Positive worry is just the opposite. You start with the same simple question: “What if. . .?” Only this time you ask for what you want. “What if, this trade is a big winner?” “What if, I become a really good trader?” The process is the same. You begin to imagine what you want and soon you’re feeling good about it. Once again thought mixed with emotion acts as a magnet for what you’re thinking.

You can use positive worry as a shield or a sword. If you catch yourself doing negative worry, flip it immediately with the opposite “What if. . .?” “What if, I can’t do this?” “What if, I get really good at this?” That would be using positive worry as a shield from the negative worry. You can also use it as a sword: simply begin with what you want to happen and precede it with the “what if” question. “What if, I relax and just accept what the market offers me?” “What if, I really can view my trading as a series of probabilities?”

At any time when your trading is not going well, ask yourself, “What questions am I asking myself? Am I asking the right questions? What is the question I need to ask right now?” Questions are the answer. They lead us out of a morass. They lead us where we want to go.

It’s important to make a distinction between the questions that are helpful to ask while researching and the questions to ask while trading. Trading and research are two quite distinct activities and roles. Researching involves thinking and exploring and checking and rechecking, creating methods and verifying them. Trading involves doing: perceiving and acting in a timely manner. Trading is simply applying your methods to the market. Because these two aspects are so different, they require a different type of attitude and questioning.

Some helpful questions to ask while researching might include the following:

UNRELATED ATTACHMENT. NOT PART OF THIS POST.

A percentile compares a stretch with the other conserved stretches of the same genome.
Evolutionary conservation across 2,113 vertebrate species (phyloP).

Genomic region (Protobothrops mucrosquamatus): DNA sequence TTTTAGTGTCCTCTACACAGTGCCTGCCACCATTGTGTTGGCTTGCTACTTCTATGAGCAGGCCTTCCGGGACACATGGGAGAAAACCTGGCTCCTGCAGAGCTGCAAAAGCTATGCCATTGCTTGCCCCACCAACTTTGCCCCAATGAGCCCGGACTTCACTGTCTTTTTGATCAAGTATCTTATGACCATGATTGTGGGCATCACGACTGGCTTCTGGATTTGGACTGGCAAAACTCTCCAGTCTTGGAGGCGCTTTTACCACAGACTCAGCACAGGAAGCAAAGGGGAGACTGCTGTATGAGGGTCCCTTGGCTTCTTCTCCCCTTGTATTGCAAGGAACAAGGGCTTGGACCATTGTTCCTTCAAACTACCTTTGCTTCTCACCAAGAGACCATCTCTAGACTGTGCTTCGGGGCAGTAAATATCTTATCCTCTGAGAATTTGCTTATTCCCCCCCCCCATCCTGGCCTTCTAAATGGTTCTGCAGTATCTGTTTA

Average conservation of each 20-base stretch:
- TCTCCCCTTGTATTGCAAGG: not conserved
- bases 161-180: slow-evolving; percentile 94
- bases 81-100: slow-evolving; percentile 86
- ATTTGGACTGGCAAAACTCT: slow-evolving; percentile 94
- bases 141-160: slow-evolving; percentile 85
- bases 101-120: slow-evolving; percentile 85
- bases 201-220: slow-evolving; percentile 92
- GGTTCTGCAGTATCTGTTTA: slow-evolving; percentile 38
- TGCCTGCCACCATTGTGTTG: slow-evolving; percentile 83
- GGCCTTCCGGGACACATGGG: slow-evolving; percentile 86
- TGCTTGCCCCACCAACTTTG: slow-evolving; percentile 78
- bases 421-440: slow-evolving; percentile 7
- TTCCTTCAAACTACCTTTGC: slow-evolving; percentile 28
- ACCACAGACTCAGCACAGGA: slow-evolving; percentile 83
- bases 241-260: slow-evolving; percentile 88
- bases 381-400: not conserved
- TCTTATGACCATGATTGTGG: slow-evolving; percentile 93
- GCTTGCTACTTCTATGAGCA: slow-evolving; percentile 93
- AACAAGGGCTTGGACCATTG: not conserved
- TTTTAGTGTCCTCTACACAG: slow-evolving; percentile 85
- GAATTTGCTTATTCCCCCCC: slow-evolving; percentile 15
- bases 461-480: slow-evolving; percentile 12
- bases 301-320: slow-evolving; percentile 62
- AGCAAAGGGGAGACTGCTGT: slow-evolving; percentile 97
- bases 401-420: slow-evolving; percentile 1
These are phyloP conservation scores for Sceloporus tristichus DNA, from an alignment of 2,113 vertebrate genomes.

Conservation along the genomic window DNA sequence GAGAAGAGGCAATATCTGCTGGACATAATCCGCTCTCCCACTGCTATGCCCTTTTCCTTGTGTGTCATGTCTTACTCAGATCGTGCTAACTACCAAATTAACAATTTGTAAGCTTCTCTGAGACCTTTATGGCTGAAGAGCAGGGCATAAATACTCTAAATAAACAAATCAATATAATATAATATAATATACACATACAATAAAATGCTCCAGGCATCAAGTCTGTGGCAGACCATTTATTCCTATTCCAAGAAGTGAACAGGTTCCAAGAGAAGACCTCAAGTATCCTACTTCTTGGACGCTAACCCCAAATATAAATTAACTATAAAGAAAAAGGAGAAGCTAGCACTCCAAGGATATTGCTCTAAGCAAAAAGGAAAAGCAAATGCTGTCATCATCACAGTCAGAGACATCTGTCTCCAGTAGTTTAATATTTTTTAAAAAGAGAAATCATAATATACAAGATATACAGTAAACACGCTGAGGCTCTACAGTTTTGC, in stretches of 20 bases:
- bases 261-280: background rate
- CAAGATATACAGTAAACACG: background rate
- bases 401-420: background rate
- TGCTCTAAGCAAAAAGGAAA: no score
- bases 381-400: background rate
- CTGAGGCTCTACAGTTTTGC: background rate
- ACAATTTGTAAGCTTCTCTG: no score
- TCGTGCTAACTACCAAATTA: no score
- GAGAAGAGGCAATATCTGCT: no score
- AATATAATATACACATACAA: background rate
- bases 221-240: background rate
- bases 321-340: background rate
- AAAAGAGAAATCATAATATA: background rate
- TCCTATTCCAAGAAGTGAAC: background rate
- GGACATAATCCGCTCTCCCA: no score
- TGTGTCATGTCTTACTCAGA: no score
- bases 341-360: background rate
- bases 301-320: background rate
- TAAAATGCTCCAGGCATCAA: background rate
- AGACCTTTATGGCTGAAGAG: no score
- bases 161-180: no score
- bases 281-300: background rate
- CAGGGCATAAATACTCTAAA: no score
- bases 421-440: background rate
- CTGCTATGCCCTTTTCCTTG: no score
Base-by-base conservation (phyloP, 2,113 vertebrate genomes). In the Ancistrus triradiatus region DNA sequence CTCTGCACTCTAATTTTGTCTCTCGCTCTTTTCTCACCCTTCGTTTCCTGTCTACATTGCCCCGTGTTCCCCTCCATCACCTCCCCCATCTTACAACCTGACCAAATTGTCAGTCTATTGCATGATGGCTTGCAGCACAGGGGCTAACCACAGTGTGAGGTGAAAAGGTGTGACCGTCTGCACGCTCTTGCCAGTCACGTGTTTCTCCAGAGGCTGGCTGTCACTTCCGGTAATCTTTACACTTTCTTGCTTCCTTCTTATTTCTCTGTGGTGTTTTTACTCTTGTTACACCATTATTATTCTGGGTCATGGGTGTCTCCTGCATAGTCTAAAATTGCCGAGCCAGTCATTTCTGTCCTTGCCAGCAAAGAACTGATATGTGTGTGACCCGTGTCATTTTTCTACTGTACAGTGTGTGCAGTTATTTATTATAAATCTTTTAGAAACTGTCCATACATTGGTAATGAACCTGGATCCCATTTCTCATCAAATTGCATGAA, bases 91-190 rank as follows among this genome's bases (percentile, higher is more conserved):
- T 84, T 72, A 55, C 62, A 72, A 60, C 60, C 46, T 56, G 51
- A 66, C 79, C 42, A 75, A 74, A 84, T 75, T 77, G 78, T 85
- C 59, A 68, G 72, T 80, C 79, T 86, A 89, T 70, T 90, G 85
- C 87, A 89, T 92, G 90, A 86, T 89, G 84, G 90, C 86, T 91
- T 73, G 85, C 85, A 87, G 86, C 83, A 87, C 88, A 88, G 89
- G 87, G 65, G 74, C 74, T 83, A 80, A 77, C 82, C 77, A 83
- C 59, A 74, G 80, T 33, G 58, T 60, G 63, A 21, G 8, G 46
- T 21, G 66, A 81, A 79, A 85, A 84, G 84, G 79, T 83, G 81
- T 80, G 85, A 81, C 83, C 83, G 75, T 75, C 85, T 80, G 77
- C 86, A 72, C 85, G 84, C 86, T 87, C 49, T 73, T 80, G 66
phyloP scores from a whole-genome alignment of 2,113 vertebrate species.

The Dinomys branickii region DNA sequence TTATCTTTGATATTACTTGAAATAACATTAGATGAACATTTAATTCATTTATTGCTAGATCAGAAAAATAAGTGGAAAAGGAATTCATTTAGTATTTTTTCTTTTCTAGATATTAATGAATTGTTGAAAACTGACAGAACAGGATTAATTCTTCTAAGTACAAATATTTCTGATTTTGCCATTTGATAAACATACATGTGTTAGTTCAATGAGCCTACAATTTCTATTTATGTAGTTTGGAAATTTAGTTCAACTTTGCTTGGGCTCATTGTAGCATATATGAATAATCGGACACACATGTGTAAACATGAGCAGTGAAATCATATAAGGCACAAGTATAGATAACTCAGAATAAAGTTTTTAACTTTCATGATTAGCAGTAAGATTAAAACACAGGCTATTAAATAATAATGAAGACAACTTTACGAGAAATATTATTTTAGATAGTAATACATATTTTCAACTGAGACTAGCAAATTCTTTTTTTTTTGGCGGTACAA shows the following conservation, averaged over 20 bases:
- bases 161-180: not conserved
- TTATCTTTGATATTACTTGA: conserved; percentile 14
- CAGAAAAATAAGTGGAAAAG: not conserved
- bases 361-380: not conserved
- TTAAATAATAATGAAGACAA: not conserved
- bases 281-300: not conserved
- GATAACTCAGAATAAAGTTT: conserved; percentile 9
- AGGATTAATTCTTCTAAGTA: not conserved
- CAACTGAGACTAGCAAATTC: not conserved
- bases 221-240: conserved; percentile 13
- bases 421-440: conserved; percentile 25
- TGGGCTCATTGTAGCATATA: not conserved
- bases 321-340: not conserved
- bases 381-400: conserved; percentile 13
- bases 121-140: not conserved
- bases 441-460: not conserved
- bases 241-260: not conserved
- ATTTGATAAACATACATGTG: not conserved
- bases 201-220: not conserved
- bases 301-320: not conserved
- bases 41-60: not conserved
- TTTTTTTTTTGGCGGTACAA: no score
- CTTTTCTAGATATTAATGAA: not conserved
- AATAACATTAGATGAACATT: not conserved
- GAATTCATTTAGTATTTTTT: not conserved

• How can I make my trading better?
  • How can I put the probabilities in my favor?
  • Where is my edge?
  • What else could I do?
  • What possibilities exist that I haven’t thought of yet?
  • What assumptions am I making, that could get in my way?
  • What is the simplest solution?
  • Have I verified that this method works?
  • Do I have a sound money management policy?
  • What else could I do in terms of position sizing?

Some unhelpful questions to ask while researching could be:

  • How can I develop a perfect system? (There is none. Trading is not about perfection.)
  • What filters can I put on so I never lose? (It’s not possible to trade and never lose.)

Some helpful questions to ask in trading would be the following:

  • What is the market telling me now?
  • What does the market want?
  • What are the probabilities?
  • How much can I make?
  • What is my risk?
  • Where am I wrong?
  • Where is my target?
  • Is this a valid signal?
  • Am I following my rules?
  • Am I following good trading principles?
  • Has anything changed?
  • What would I think if I wasn’t in this trade?
  • Is there anything I’m not seeing?

Some unhelpful questions to ask while trading would include the following:

  • What if I lose?
  • What if I’m wrong?
  • What if I can’t succeed as a trader?
  • What will my broker–my wife–my boss think?
  • Why is it always so hard?
  • How can I make this trade work out? (You’re already wrong. Get out.)

Remember, there are questions that illuminate; and there are questions that destroy or confuse and stagnate. You have the power to construct the questions that will move your trading forward. Whenever you’re in a quandary or things aren’t going well, ask yourself, “What is the question I need to ask now?” What if, you could learn to ask yourself questions that will make you a winner over time?